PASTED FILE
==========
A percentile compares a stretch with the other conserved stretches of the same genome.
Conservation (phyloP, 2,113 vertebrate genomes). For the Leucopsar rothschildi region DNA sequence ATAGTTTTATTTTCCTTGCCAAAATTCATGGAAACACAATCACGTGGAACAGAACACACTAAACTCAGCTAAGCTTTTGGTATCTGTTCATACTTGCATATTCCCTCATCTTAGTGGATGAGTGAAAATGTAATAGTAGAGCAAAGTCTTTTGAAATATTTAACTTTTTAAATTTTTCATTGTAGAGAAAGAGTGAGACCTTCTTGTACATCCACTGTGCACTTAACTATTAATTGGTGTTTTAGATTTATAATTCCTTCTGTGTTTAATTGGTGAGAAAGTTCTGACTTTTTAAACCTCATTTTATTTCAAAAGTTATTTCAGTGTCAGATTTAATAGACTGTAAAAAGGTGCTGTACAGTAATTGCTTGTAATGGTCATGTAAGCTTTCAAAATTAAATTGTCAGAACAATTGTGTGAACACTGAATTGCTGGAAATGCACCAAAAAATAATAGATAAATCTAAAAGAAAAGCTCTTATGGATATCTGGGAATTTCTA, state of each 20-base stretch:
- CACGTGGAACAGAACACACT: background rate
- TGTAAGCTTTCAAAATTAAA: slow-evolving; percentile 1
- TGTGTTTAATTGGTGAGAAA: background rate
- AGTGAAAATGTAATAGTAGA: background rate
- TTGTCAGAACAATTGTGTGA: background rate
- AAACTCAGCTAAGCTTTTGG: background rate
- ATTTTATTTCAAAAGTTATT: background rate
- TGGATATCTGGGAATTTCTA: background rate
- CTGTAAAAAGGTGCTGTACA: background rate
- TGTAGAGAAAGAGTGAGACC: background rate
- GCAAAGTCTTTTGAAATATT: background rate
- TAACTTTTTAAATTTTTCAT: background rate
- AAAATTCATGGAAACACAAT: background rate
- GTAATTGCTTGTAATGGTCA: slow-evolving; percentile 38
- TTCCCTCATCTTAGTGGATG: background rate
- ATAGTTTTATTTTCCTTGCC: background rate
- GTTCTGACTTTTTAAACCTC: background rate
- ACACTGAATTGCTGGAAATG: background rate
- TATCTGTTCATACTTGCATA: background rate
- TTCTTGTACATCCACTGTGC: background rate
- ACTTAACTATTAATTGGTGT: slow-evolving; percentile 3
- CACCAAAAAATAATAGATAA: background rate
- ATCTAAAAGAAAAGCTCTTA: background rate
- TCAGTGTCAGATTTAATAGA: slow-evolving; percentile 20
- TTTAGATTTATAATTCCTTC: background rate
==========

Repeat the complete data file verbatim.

A percentile compares a stretch with the other conserved stretches of the same genome.
Conservation (phyloP, 2,113 vertebrate genomes). For the Leucopsar rothschildi region DNA sequence ATAGTTTTATTTTCCTTGCCAAAATTCATGGAAACACAATCACGTGGAACAGAACACACTAAACTCAGCTAAGCTTTTGGTATCTGTTCATACTTGCATATTCCCTCATCTTAGTGGATGAGTGAAAATGTAATAGTAGAGCAAAGTCTTTTGAAATATTTAACTTTTTAAATTTTTCATTGTAGAGAAAGAGTGAGACCTTCTTGTACATCCACTGTGCACTTAACTATTAATTGGTGTTTTAGATTTATAATTCCTTCTGTGTTTAATTGGTGAGAAAGTTCTGACTTTTTAAACCTCATTTTATTTCAAAAGTTATTTCAGTGTCAGATTTAATAGACTGTAAAAAGGTGCTGTACAGTAATTGCTTGTAATGGTCATGTAAGCTTTCAAAATTAAATTGTCAGAACAATTGTGTGAACACTGAATTGCTGGAAATGCACCAAAAAATAATAGATAAATCTAAAAGAAAAGCTCTTATGGATATCTGGGAATTTCTA, state of each 20-base stretch:
- CACGTGGAACAGAACACACT: background rate
- TGTAAGCTTTCAAAATTAAA: slow-evolving; percentile 1
- TGTGTTTAATTGGTGAGAAA: background rate
- AGTGAAAATGTAATAGTAGA: background rate
- TTGTCAGAACAATTGTGTGA: background rate
- AAACTCAGCTAAGCTTTTGG: background rate
- ATTTTATTTCAAAAGTTATT: background rate
- TGGATATCTGGGAATTTCTA: background rate
- CTGTAAAAAGGTGCTGTACA: background rate
- TGTAGAGAAAGAGTGAGACC: background rate
- GCAAAGTCTTTTGAAATATT: background rate
- TAACTTTTTAAATTTTTCAT: background rate
- AAAATTCATGGAAACACAAT: background rate
- GTAATTGCTTGTAATGGTCA: slow-evolving; percentile 38
- TTCCCTCATCTTAGTGGATG: background rate
- ATAGTTTTATTTTCCTTGCC: background rate
- GTTCTGACTTTTTAAACCTC: background rate
- ACACTGAATTGCTGGAAATG: background rate
- TATCTGTTCATACTTGCATA: background rate
- TTCTTGTACATCCACTGTGC: background rate
- ACTTAACTATTAATTGGTGT: slow-evolving; percentile 3
- CACCAAAAAATAATAGATAA: background rate
- ATCTAAAAGAAAAGCTCTTA: background rate
- TCAGTGTCAGATTTAATAGA: slow-evolving; percentile 20
- TTTAGATTTATAATTCCTTC: background rate